One day soon, robots will write politicians’ lines for them. It won’t be hard. When the US negotiated its recent nuclear deal with Iran, it was plain which analogy political opponents would choose: Britain’s appeasement of Hitler at Munich. The Republican presidential candidate Ted Cruz (his lines possibly already being generated by robots) duly pronounced: “The deal being negotiated today is reminiscent of Munich in 1938.” Previously, Cruz had compared Congressmen who favoured accepting Obamacare to appeasers of “the 1940s”. (A robotic glitch presumably generated the wrong decade.)

Last week’s 70th anniversary of victory in Europe is the moment to retire comparisons with the Second World War. Memories of the war have shaped our responses to everything from the Viet Cong to today’s European extremists. But the analogy almost never works. Often it has led us into costly error.

Happily, many Nazi-based analogies are already being laughed out of court. In 1990, in the early days of online forums, the American attorney Mike Godwin declared what became known as ‘Godwin’s Law’: “As an online discussion grows longer, the probability of a comparison involving Nazis or Hitler approaches 1.” Godwin later explained: “I wanted folks who glibly compared someone else to Hitler or to Nazis to think a bit harder about the Holocaust.” Indeed, nowadays anyone comparing anything in democratic politics to Nazism is considered to have lost the argument through preposterousness. Even the American billionaire Steve Schwarzman, who compared Democratic efforts to close tax loopholes with Hitler’s invasion of Poland, eventually conceded it was “an inappropriate analogy”.

Similarly, almost nobody now defends the euro by saying it prevents renewed European war — although one of the currency’s fathers, German chancellor Helmut Kohl, thought exactly that. Only Greek tabloids continue to find Nazism in today’s Germany.

However, the Munich analogy does still influence western foreign-policy debates. The Korean War, the Suez invasion of 1956, the Vietnam War and both Iraq wars all began amid warnings against appeasement. Memories of Munich made the US and UK more warlike right up to 2003.

In fact, analogies with Munich are almost always misleading. Criticise the Iranian deal by all means but don’t compare it to Munich. The point about Hitler wasn’t simply that he was a tyrant. He was a tyrant with a massive army and global ambitions, unlike Saddam Hussain or today’s Iranian leaders.

Containment or appeasement?

Moreover, analogies with Munich are selective. During the Cold War, the West’s “containment” of the Soviet Union looked suspiciously like appeasement. And the Munich analogy conveniently casts us as the good guys: today’s “international community” as a reincarnation of the wartime Allies. But even the Second World War wasn’t entirely a clash of goodies and baddies. When I asked a Finnish historian whether Finns were ashamed of having fought alongside Hitler, he asked me whether Britons were ashamed of having fought alongside Stalin. Touche, I thought.

Americans in particular tend to view contemporary Europe through the prism of the Second World War. The late British historian Tony Judt once told me why: it’s the only period of European history still widely known in the US. Today’s religious extremists’ threat to European Jews is therefore often likened to Nazism. Instead, the extremists need to be understood in contemporary terms: as a murderous minority opposed by European states and almost all citizens.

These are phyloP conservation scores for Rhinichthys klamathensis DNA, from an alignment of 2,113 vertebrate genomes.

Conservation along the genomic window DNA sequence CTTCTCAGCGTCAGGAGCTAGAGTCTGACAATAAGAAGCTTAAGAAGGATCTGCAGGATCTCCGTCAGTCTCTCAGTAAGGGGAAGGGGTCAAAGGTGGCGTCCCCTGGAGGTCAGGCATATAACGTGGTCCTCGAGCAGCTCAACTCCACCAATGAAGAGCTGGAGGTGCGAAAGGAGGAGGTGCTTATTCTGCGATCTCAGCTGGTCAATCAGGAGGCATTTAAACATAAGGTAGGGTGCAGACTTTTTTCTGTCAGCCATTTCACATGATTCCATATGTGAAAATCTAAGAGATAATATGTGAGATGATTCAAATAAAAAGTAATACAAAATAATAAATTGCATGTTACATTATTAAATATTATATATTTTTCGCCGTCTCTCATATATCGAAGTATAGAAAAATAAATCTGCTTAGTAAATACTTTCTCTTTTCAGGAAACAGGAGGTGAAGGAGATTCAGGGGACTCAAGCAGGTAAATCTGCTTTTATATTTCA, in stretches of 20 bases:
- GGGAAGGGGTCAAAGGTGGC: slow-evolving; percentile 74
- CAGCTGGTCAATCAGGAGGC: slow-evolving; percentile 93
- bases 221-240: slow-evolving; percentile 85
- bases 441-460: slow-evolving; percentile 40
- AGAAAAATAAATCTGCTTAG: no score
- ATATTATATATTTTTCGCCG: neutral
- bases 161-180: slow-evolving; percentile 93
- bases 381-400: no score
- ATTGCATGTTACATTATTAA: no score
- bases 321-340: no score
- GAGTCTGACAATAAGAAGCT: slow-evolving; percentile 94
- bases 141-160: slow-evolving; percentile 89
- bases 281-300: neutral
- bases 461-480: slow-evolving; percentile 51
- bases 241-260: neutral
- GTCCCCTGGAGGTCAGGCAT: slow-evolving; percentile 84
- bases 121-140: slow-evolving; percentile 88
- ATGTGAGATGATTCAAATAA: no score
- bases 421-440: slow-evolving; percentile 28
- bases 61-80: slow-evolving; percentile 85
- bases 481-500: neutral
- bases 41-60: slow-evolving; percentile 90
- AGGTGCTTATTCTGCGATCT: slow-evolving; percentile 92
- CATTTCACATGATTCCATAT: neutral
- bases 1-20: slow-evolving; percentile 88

Holocaust analogies remain understandably compelling among Jews. There are two mainstream Jewish interpretations of the Holocaust’s contemporary relevance. Israel’s Prime Minister Benjamin Netanyahu voices the conservative interpretation: Jews are always in danger. The liberal Jewish interpretation: vulnerable minorities are always in danger.

But in the West, analogies with the Second World War are finally fading. The Iraq war has recently taken over as the main historical reference in arguments about potential new wars.

Nowadays, it’s in China where the Second World War overshadows the present. For decades after 1945, the Chinese Communist party barely mentioned the war, largely because China’s wartime leader was their nationalist enemy Chiang Kai-shek. Only from the 1980s, as the party shifted to nationalism, did it begin talking up the war. Many ordinary Chinese have picked up the theme. On Chinese social media, the Japanese are now commonly referred to with the wartime epithet “dwarf bandits”.

Rana Mitter, historian of China at Oxford University, has just returned from a stay in a hostel in Yunnan province named The War of Resistance Against Japan Patriotic Hotel. The hotel doesn’t accept Japanese guests. The Communist party’s present talk of Chinese wartime sacrifices, Mitter says, is meant to assert China’s right to a bigger regional role while denying Japan’s right. Mitter notes that when Japan’s prime minister Shinzo Abe began trying to change the constitution to increase Japan’s military scope, China “pointedly released a series of archival photographs of Japanese war atrocities”.

The Chinese are drawing a false analogy, too. Japanese warships aren’t about to motor off to create a new 1940s-style Greater East Asia Co-Prosperity Sphere. Even so, as China tries to realign the region’s order, the Second World War will continue to come in handy. A Chinese “Godwin’s Law” is still some time away.

— Financial Times